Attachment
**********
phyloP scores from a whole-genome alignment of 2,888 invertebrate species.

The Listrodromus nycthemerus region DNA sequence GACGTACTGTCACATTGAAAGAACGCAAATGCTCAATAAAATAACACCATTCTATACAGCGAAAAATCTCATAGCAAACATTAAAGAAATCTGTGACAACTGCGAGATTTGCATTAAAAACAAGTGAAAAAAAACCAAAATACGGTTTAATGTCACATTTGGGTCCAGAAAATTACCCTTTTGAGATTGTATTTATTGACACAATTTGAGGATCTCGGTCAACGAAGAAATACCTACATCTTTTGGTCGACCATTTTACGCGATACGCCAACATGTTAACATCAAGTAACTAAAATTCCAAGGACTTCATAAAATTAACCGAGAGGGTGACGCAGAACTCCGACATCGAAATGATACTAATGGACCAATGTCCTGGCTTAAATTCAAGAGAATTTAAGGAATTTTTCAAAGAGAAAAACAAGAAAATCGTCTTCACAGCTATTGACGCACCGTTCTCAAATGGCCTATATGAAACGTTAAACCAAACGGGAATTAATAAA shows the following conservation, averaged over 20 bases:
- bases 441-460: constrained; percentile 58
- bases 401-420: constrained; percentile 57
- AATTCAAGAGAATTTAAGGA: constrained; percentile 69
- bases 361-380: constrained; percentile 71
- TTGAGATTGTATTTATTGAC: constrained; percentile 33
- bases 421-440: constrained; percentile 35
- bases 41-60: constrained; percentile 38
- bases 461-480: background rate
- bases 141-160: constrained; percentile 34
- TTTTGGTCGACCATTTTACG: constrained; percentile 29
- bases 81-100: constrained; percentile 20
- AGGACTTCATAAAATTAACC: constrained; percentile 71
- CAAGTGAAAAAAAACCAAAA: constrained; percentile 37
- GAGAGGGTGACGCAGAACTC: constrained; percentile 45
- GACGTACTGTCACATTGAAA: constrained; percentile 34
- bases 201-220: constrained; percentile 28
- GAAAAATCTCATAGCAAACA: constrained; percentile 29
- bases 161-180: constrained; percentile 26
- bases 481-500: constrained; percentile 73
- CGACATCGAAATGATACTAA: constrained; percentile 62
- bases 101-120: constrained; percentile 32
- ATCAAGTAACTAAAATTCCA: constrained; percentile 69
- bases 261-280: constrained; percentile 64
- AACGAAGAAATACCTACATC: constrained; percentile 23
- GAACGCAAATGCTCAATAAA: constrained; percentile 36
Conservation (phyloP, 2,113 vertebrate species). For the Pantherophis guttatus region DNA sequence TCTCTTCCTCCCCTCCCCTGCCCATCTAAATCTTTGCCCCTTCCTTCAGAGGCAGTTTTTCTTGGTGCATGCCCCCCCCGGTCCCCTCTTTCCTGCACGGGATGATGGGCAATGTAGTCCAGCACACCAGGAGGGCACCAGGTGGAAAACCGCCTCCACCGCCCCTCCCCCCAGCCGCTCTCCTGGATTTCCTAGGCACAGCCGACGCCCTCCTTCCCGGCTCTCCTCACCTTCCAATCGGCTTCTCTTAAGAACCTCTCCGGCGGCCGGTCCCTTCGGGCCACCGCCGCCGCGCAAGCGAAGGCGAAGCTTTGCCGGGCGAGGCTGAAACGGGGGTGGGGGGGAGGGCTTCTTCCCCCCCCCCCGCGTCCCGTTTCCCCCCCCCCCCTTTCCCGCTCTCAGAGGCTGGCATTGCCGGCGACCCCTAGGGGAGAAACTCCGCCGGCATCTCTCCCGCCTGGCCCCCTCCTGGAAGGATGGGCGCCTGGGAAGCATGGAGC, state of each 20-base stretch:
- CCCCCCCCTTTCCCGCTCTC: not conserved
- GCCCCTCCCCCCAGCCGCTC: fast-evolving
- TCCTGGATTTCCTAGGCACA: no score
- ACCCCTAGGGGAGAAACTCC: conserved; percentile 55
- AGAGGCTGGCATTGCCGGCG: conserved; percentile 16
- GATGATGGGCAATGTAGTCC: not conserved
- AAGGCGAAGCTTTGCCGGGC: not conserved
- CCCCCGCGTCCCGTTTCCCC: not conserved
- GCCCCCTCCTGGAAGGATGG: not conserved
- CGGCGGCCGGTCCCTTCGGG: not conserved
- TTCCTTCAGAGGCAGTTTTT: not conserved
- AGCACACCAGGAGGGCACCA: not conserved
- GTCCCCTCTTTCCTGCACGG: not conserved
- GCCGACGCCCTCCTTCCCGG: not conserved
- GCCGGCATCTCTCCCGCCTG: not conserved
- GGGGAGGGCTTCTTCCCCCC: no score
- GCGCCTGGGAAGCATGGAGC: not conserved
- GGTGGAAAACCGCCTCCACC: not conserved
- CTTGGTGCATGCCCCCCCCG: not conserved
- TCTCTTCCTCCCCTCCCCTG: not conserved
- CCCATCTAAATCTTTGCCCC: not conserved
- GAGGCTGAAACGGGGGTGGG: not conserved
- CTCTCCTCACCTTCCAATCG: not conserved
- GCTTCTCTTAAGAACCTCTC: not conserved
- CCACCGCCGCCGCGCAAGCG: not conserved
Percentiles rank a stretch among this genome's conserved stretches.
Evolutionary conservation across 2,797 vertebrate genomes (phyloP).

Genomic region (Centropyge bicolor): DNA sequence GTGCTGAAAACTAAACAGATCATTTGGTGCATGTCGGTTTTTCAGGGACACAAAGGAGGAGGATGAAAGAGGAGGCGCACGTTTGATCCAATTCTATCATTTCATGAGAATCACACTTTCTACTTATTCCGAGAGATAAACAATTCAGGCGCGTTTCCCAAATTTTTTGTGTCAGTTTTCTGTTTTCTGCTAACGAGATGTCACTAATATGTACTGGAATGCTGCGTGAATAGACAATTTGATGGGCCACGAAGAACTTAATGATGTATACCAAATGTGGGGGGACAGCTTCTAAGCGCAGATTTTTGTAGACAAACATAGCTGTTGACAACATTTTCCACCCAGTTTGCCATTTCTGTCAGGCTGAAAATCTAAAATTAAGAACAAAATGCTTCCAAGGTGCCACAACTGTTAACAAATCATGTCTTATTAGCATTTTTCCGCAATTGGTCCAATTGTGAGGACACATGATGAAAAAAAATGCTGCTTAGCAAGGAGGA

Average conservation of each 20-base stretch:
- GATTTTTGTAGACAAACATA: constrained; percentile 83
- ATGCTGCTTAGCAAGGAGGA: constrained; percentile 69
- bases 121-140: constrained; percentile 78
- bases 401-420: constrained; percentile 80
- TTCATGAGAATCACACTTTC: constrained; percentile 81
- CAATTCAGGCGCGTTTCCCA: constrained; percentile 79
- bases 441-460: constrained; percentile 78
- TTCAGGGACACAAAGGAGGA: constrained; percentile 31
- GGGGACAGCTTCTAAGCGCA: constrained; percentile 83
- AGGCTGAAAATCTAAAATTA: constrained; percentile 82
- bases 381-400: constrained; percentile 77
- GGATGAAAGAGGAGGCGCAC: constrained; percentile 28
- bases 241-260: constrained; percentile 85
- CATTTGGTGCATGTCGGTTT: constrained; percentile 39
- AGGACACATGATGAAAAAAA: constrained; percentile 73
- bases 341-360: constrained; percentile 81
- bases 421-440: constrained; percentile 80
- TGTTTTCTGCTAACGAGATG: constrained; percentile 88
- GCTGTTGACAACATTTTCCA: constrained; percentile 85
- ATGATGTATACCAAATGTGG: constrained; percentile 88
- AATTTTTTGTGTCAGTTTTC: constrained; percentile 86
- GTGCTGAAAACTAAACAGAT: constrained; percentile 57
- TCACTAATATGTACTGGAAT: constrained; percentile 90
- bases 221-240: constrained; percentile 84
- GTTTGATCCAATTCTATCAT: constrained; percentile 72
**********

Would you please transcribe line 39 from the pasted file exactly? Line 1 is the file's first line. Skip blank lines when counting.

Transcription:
- TTCCTTCAGAGGCAGTTTTT: not conserved